My next major goal (as you can see in the sig) is to complete a 5k. I'm not much of a runner, and I'm still obese, so I planned on trying to complete this in the safety and comfort of my own home, on a treadmill. We don't usually have 5ks or events like that in my area, anyhow. Well, I just found out that the local Children's Hospital is having a 5k on August 7th. Everyone is welcome to run or walk it (I would prefer to run).
I really am considering it, but I am kind of terrified for the obvious reasons. I'm imagining scenarios of being the only fat person left behind everyone else in my head, even though I've lost 73 pounds.. and I know it shouldn't bug me, but it kind of does? But the nagging part of my brain is telling me to go anyway, because I know completing that would make me feel so awesome. Of course, now I'm rambling. :o But I just have trouble running in front of others, and a lot of that has to do with some embarrassing high school gym moments I'd rather forget. :?:
Another thing I'm wondering is would it be possible to train in time for it? I can walk for days and I jog quite a bit, but most of my workouts have been lifting weights, yoga, and other random exercise techniques. Can I fit training for this 5k into that without messing up my weight loss?
Any advice would be helpful, thanks so much. :) This place is becoming a safe haven for me. :carrot:
06-20-2010, 11:06 AM
A walk/run 5k is a great intro to a 5k. I did a 5k 2 winters ago and it was a charity 5k (jingle bell run). Even though I got an injury within the first half mile and couldn't run the whole thing, I was far from being last. It was a great experience and everyone cheered everyone else on.
The only thing I'd say is that running on a treadmill isn't quite the same as running outdoors so I'd mix in some outdoor running intervals in to give yourself some practice.
06-20-2010, 11:37 AM
Thanks, nelie, I'll try that. I jog outside sometimes, but I live in a mountainous area, so it can be difficult to run around here. I might try driving to town and running along the sidewalk if I can muster up the confidence to!
06-20-2010, 11:56 AM
I think you should do it, for sure. Trust me, at 5ks you see a lot of people that are overweight. It's a great starting distance for people that are getting into running and it'd be really good to celebrate your accomplishments. You've lost 70lbs! That's amazing! Yeah, you might not be done losing weight yet, but you are so much healthier than you were 70lbs ago. Running a race (no matter what the distance) is a great feeling. Everyone's cheering for everyone as you cross the finish line. I ran my first race at like...185lbs and I wasn't the biggest person there by any stretch. 5ks are great for that reason. You get all shapes and sizes of people.
Also, keep in mind you'd be training for this. It's not like you're gonna pass out at mile one because you're overweight still. You'll have trained and built up strength and endurance. You'll do great. And then the next one you run you can work on your time and then maybe try a 10k if you enjoy racing.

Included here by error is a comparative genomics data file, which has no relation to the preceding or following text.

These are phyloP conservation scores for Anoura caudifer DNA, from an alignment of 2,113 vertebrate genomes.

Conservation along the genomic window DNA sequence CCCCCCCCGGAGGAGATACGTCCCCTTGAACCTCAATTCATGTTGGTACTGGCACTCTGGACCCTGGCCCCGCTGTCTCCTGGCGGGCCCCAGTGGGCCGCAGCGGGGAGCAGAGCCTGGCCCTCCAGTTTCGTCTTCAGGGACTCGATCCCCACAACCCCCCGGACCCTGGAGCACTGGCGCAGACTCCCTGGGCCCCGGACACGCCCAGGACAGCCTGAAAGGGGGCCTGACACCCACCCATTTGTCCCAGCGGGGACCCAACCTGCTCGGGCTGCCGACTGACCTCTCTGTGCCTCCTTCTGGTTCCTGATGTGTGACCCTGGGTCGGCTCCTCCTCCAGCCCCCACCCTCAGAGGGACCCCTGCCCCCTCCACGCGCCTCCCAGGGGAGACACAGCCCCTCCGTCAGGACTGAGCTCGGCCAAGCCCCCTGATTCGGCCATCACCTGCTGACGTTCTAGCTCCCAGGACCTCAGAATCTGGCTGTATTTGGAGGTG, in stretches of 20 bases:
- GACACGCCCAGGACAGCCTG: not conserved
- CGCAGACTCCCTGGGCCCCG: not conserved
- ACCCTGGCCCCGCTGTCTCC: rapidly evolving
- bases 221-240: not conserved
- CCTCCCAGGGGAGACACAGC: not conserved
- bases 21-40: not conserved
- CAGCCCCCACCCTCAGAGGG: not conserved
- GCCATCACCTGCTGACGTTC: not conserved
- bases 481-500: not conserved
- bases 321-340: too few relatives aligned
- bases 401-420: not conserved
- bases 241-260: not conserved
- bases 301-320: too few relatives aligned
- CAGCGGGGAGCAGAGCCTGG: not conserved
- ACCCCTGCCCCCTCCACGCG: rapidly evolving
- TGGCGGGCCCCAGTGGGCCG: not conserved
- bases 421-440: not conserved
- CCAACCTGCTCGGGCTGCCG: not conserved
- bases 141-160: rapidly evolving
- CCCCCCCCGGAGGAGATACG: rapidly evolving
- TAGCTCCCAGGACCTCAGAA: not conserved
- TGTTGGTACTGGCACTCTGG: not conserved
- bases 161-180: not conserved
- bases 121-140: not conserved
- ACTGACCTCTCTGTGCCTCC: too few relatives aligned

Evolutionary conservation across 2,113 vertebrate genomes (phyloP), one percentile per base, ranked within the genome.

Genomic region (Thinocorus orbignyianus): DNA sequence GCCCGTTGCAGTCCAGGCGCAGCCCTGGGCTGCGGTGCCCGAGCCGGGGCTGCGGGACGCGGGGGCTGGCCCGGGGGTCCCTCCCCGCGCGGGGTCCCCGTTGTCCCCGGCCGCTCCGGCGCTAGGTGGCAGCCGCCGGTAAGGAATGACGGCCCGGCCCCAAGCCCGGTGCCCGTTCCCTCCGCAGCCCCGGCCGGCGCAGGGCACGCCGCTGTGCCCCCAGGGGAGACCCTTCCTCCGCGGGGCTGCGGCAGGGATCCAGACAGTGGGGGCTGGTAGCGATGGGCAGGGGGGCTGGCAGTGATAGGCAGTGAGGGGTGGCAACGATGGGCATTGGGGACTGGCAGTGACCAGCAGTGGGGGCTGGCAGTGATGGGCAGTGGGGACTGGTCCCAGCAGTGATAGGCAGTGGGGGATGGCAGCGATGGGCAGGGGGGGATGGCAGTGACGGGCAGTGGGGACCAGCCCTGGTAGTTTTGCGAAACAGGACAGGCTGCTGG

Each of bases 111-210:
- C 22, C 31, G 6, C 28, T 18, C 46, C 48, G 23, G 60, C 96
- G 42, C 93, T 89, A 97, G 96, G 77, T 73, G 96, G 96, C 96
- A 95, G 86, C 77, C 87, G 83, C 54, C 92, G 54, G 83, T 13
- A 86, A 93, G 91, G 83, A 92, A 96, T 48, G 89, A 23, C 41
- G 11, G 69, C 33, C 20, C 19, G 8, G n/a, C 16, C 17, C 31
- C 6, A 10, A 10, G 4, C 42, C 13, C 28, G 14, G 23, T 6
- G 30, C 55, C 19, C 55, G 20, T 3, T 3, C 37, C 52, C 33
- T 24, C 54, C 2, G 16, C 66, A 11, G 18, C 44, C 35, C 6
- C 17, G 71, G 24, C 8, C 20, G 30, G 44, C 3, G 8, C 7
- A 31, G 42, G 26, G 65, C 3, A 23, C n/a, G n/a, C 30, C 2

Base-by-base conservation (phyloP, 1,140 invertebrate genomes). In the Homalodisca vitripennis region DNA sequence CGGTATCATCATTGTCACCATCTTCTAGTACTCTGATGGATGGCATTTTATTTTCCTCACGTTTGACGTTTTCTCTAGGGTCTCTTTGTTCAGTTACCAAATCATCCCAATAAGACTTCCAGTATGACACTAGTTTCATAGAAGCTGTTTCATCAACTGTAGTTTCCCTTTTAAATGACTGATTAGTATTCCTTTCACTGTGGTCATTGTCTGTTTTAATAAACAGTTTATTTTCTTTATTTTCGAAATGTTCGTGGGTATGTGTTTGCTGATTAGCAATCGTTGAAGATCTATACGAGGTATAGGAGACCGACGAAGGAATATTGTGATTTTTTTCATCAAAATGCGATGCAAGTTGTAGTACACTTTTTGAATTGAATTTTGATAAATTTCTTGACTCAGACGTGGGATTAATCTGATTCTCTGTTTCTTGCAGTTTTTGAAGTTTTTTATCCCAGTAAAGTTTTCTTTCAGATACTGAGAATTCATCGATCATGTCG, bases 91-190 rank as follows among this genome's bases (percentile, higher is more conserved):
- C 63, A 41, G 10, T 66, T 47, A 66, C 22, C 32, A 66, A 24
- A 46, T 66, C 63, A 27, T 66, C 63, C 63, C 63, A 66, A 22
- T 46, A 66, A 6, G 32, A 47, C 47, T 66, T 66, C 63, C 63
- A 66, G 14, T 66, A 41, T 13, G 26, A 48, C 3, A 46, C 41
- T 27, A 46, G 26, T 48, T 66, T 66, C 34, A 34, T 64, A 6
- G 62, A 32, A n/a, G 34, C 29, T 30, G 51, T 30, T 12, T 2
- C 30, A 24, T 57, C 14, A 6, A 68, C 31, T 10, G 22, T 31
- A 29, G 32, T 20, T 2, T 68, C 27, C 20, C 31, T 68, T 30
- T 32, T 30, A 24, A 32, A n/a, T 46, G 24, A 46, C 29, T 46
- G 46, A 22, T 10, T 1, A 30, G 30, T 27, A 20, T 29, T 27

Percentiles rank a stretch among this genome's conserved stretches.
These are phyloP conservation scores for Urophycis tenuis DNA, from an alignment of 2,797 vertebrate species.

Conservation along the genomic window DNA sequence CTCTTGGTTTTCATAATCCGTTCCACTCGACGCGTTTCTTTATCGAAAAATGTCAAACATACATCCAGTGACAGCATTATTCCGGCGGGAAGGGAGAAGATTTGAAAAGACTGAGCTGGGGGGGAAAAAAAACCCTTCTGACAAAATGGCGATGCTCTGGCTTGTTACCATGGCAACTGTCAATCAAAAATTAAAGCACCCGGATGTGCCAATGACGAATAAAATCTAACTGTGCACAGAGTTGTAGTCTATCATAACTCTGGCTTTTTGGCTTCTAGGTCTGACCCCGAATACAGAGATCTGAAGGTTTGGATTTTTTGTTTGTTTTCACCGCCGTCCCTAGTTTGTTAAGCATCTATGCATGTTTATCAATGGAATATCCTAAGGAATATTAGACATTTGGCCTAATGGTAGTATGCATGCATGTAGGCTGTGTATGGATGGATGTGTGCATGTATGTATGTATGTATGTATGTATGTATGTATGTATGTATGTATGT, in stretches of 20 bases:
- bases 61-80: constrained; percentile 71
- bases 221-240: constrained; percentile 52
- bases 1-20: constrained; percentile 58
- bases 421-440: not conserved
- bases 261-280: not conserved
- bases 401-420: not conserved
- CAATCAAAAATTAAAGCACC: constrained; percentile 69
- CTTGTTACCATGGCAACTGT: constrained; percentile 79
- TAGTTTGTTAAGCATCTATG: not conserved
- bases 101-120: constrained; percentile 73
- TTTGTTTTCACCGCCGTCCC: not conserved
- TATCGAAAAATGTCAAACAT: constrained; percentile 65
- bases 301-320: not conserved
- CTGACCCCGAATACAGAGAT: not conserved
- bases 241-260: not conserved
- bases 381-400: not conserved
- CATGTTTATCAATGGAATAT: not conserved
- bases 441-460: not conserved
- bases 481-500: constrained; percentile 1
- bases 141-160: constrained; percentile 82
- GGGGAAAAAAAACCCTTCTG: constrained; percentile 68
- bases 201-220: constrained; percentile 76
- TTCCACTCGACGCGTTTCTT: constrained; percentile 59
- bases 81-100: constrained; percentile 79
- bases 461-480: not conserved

Do it. Seriously. You'll be glad you did. :) And get a good outfit to run in so you feel comfortable
And you absolutely have time to train for this. Even if you have to walk part of it, you'll be able to finish it just fine. Lots of people run intervals (I'm training for a half marathon and I still run intervals, my friends dad is 6'0", 130lbs and does marathons and he takes the occasional walk break).
And running is one of the absolute best forms of weight loss. If you're still following your eating plan there's no reason the weight won't keep coming off. You might be a little swollen on days after your runs (like with any workout routine), but the scale should keep going down overall.
06-20-2010, 02:54 PM
Check out the Couch to 5K (http://www.coolrunning.com/engine/2/2_3/181.shtml) (C25K) running plan. It's a 9-week program of walking/running intervals that increase in intensity to prepare you to run a 5K. Since the race you want to participate in is in less than 9 weeks, and because you've already had some experience with walking/running, you might be able to skip the first few weeks.
I'm about to begin Week 3, and I'm loving this program! Four weeks ago, walking from my front door to my car exhausted me, and now I'm running. The intervals have been perfect for increasing my endurance.
Also, check around your area to see if there are any parks with running trails or tracks. Running outdoors is different from running the treadmill, and it's a lot more fun (imo).
And those embarrassing phys ed class memories? Yeah, me too. Like trying to complete a required mile run with a broken bra strap. :o Just remind yourself that this isn't high school anymore, and 90% of the population is going to be supportive and encouraging of your efforts to improve your health.
Good luck! :running:
06-20-2010, 03:11 PM